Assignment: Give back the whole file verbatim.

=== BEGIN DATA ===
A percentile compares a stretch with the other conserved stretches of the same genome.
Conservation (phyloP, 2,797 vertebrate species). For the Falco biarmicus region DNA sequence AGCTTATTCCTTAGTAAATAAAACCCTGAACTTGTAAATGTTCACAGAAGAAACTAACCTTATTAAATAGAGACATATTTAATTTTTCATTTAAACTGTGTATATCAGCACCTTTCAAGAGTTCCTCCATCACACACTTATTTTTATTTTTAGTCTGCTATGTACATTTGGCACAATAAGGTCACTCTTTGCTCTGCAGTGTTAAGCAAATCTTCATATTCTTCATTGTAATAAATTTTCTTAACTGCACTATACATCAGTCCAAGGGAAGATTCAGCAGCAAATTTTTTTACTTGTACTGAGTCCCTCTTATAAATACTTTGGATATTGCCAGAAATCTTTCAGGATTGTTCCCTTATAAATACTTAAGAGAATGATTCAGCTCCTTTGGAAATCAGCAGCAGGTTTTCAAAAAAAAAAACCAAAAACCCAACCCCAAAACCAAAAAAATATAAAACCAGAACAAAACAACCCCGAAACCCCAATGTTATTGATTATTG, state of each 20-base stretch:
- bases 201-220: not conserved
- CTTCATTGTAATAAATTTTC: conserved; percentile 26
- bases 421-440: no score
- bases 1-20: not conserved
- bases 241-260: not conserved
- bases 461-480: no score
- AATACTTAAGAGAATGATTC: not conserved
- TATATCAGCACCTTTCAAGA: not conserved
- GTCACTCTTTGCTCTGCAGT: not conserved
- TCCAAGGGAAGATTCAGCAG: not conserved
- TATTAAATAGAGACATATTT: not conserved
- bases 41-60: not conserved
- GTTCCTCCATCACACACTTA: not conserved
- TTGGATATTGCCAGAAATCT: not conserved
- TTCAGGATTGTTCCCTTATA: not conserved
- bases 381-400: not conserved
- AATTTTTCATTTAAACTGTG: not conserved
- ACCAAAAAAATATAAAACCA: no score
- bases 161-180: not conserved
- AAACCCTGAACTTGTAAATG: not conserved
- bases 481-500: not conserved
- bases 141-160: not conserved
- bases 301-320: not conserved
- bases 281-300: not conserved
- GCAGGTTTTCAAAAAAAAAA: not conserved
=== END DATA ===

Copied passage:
A percentile compares a stretch with the other conserved stretches of the same genome.
Conservation (phyloP, 2,797 vertebrate species). For the Falco biarmicus region DNA sequence AGCTTATTCCTTAGTAAATAAAACCCTGAACTTGTAAATGTTCACAGAAGAAACTAACCTTATTAAATAGAGACATATTTAATTTTTCATTTAAACTGTGTATATCAGCACCTTTCAAGAGTTCCTCCATCACACACTTATTTTTATTTTTAGTCTGCTATGTACATTTGGCACAATAAGGTCACTCTTTGCTCTGCAGTGTTAAGCAAATCTTCATATTCTTCATTGTAATAAATTTTCTTAACTGCACTATACATCAGTCCAAGGGAAGATTCAGCAGCAAATTTTTTTACTTGTACTGAGTCCCTCTTATAAATACTTTGGATATTGCCAGAAATCTTTCAGGATTGTTCCCTTATAAATACTTAAGAGAATGATTCAGCTCCTTTGGAAATCAGCAGCAGGTTTTCAAAAAAAAAAACCAAAAACCCAACCCCAAAACCAAAAAAATATAAAACCAGAACAAAACAACCCCGAAACCCCAATGTTATTGATTATTG, state of each 20-base stretch:
- bases 201-220: not conserved
- CTTCATTGTAATAAATTTTC: conserved; percentile 26
- bases 421-440: no score
- bases 1-20: not conserved
- bases 241-260: not conserved
- bases 461-480: no score
- AATACTTAAGAGAATGATTC: not conserved
- TATATCAGCACCTTTCAAGA: not conserved
- GTCACTCTTTGCTCTGCAGT: not conserved
- TCCAAGGGAAGATTCAGCAG: not conserved
- TATTAAATAGAGACATATTT: not conserved
- bases 41-60: not conserved
- GTTCCTCCATCACACACTTA: not conserved
- TTGGATATTGCCAGAAATCT: not conserved
- TTCAGGATTGTTCCCTTATA: not conserved
- bases 381-400: not conserved
- AATTTTTCATTTAAACTGTG: not conserved
- ACCAAAAAAATATAAAACCA: no score
- bases 161-180: not conserved
- AAACCCTGAACTTGTAAATG: not conserved
- bases 481-500: not conserved
- bases 141-160: not conserved
- bases 301-320: not conserved
- bases 281-300: not conserved
- GCAGGTTTTCAAAAAAAAAA: not conserved